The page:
Medical Imaging

Recent advancements in medical imaging technology has provided vast amount of imaging data which can be further used for improving the detection/diagnosis of disease. Our group has been working on various applications of medical image analysis using Machine Learning for the past decade including image classification, predictive modelling, image segmentation, image registration.

Fig 1. Medical imaging provides vast amounts of data that can be analyzed. Image source:

Temporal Enhanced Ultrasound

Fig 2. Temporal Enhanced Ultrasound is a set of ultrasound frames captured over a short period of time.

Our group has investigated Temporal Enhanced Ultrasound (TeUS) as a promising imaging modalities for detection of Prostate Cancer (PCa). TeUS is comprised of a set of ultrasound frames captured over a short period of time from a stationary tissue location without mechanical excitation (Fig 2). Our in-vivo and ex-vivo  studies have shown tissue-characterizing information of TeUS.

Biopsy is the gold standard for diagnosis of PCa and is often performed under Ultrasound guidance. One of the many challenges with PCa detection is heterogeneity of tissue in each biopsy core which makes the labels for cores extremely noisy. To address this issue in our most recent work, we proposed an unsupervised learning method to learn the similarity of tissue specific TeUS signals with respect to each other. As a result, we generated probability maps of cancer likelihood of each TeUS with respect to each tissue category (Fig 3).

Fig 3. Examples of cancer likelihood maps generated with an unsupervised learning algorithm for cancerous and benign tissues.

Computer Aided Diagnosis

Prostate multi-parametric MRI image interpretation tends to be challenging and the demand for experienced radiologists are increasing every day. Thus, a Computer Assisted Diagnosis (CADx) system can play an important role in assisting radiologists as a second opinion. We investigated 2D and 3D convolutional neural networks for the task of cancer prediction with different combinations of image modalities (Fig 4). We were able to rank 6th among 72 participants in international ProstateX challenge hosted by SPIE, AAPM, NIH, TCIA.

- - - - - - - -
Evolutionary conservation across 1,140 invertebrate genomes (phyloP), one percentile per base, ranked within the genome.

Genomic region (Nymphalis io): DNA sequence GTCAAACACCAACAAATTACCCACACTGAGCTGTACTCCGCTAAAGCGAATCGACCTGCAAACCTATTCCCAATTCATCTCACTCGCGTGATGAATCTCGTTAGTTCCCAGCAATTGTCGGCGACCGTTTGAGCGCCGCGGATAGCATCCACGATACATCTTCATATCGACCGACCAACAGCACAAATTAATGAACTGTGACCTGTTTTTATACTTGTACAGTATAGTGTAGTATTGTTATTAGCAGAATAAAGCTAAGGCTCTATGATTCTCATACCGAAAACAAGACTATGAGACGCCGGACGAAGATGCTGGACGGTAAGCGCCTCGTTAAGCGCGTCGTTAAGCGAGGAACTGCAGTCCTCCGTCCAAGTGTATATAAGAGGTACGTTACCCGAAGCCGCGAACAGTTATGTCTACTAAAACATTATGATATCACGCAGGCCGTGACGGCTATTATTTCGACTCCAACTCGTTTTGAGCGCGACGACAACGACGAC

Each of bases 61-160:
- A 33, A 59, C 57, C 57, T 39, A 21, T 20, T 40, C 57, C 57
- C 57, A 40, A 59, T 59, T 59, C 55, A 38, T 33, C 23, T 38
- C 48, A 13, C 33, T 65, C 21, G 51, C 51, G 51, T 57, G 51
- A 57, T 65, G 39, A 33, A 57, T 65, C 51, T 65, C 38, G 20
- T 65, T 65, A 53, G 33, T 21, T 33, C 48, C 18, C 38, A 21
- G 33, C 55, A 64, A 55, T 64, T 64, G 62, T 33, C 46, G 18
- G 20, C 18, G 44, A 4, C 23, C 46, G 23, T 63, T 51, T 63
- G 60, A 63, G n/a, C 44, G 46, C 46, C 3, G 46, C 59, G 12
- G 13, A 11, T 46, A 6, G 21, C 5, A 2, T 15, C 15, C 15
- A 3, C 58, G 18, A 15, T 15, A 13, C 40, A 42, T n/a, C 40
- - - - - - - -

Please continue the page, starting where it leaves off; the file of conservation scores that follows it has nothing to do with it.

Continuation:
Fig 4. The convolutional neural network designed for the ProstateX challenge.

Image Registration

Fig 5. An example of image registration on a brain CT scan.

Image registration is a fundamental task in every Image-guided Intervention and therapy procedures. Our group has been developing novel probabilistic image registration techniques based on deep classifiers. In a recent study, we trained a multi-class classifiers on discrete displacements of images and utilized it for fast, and accurate registration. In addition, our approach is able to provide uncertainty estimation of the registration results.

Software Development

Artificial Intelligence (AI) is increasingly becoming a tool to enhance various medical image analysis tasks with accuracies comparable to expert clinicians. Integration of AI into the clinical workflow has been slow due to requirements for libraries that are specific to each model, and also environments that are specific to clinical centres. These challenges demonstrate the need for an AI-based solution that can be integrated into any environment with minimum hardware and software overhead. We recently developed a web-based open-source platform, Tesseract-MedicalImaging (Tesseract-MI), which enables deployment of AI models while simultaneously providing standard image viewing and reporting schemes (Fig 6).

Fig 6. Our web-based open-source platform, Tesseract-MedicalImaging, user interface.